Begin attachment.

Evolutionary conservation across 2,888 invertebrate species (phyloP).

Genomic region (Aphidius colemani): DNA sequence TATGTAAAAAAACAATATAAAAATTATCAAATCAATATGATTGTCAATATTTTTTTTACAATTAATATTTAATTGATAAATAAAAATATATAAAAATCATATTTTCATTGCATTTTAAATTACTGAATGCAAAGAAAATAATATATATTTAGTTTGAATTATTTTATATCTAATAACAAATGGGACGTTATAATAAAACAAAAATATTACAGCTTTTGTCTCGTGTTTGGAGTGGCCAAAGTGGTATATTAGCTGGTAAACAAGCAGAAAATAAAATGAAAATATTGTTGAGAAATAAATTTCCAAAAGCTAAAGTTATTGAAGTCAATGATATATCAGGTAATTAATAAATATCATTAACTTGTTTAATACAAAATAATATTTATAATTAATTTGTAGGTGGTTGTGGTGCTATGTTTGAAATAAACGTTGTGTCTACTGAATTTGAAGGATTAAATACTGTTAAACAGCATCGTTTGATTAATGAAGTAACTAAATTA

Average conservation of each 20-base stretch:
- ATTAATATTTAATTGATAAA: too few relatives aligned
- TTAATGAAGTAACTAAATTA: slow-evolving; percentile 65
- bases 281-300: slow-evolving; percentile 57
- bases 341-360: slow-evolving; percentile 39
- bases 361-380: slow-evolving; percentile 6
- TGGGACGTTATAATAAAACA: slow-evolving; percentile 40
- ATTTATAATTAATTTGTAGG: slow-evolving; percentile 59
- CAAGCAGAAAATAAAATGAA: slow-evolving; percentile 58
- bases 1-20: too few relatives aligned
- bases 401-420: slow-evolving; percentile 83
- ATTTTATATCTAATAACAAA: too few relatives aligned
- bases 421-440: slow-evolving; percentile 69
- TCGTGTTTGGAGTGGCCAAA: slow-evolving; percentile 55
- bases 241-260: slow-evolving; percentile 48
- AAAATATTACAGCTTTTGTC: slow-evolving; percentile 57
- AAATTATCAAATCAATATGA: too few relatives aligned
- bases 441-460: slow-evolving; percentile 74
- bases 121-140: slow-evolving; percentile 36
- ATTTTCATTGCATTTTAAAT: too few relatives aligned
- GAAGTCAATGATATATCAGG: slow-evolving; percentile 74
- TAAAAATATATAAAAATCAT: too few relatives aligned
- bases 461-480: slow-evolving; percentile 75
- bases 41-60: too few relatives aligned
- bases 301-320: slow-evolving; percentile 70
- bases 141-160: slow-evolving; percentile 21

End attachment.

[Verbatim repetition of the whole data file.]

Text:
Evolutionary conservation across 2,888 invertebrate species (phyloP).

Genomic region (Aphidius colemani): DNA sequence TATGTAAAAAAACAATATAAAAATTATCAAATCAATATGATTGTCAATATTTTTTTTACAATTAATATTTAATTGATAAATAAAAATATATAAAAATCATATTTTCATTGCATTTTAAATTACTGAATGCAAAGAAAATAATATATATTTAGTTTGAATTATTTTATATCTAATAACAAATGGGACGTTATAATAAAACAAAAATATTACAGCTTTTGTCTCGTGTTTGGAGTGGCCAAAGTGGTATATTAGCTGGTAAACAAGCAGAAAATAAAATGAAAATATTGTTGAGAAATAAATTTCCAAAAGCTAAAGTTATTGAAGTCAATGATATATCAGGTAATTAATAAATATCATTAACTTGTTTAATACAAAATAATATTTATAATTAATTTGTAGGTGGTTGTGGTGCTATGTTTGAAATAAACGTTGTGTCTACTGAATTTGAAGGATTAAATACTGTTAAACAGCATCGTTTGATTAATGAAGTAACTAAATTA

Average conservation of each 20-base stretch:
- ATTAATATTTAATTGATAAA: too few relatives aligned
- TTAATGAAGTAACTAAATTA: slow-evolving; percentile 65
- bases 281-300: slow-evolving; percentile 57
- bases 341-360: slow-evolving; percentile 39
- bases 361-380: slow-evolving; percentile 6
- TGGGACGTTATAATAAAACA: slow-evolving; percentile 40
- ATTTATAATTAATTTGTAGG: slow-evolving; percentile 59
- CAAGCAGAAAATAAAATGAA: slow-evolving; percentile 58
- bases 1-20: too few relatives aligned
- bases 401-420: slow-evolving; percentile 83
- ATTTTATATCTAATAACAAA: too few relatives aligned
- bases 421-440: slow-evolving; percentile 69
- TCGTGTTTGGAGTGGCCAAA: slow-evolving; percentile 55
- bases 241-260: slow-evolving; percentile 48
- AAAATATTACAGCTTTTGTC: slow-evolving; percentile 57
- AAATTATCAAATCAATATGA: too few relatives aligned
- bases 441-460: slow-evolving; percentile 74
- bases 121-140: slow-evolving; percentile 36
- ATTTTCATTGCATTTTAAAT: too few relatives aligned
- GAAGTCAATGATATATCAGG: slow-evolving; percentile 74
- TAAAAATATATAAAAATCAT: too few relatives aligned
- bases 461-480: slow-evolving; percentile 75
- bases 41-60: too few relatives aligned
- bases 301-320: slow-evolving; percentile 70
- bases 141-160: slow-evolving; percentile 21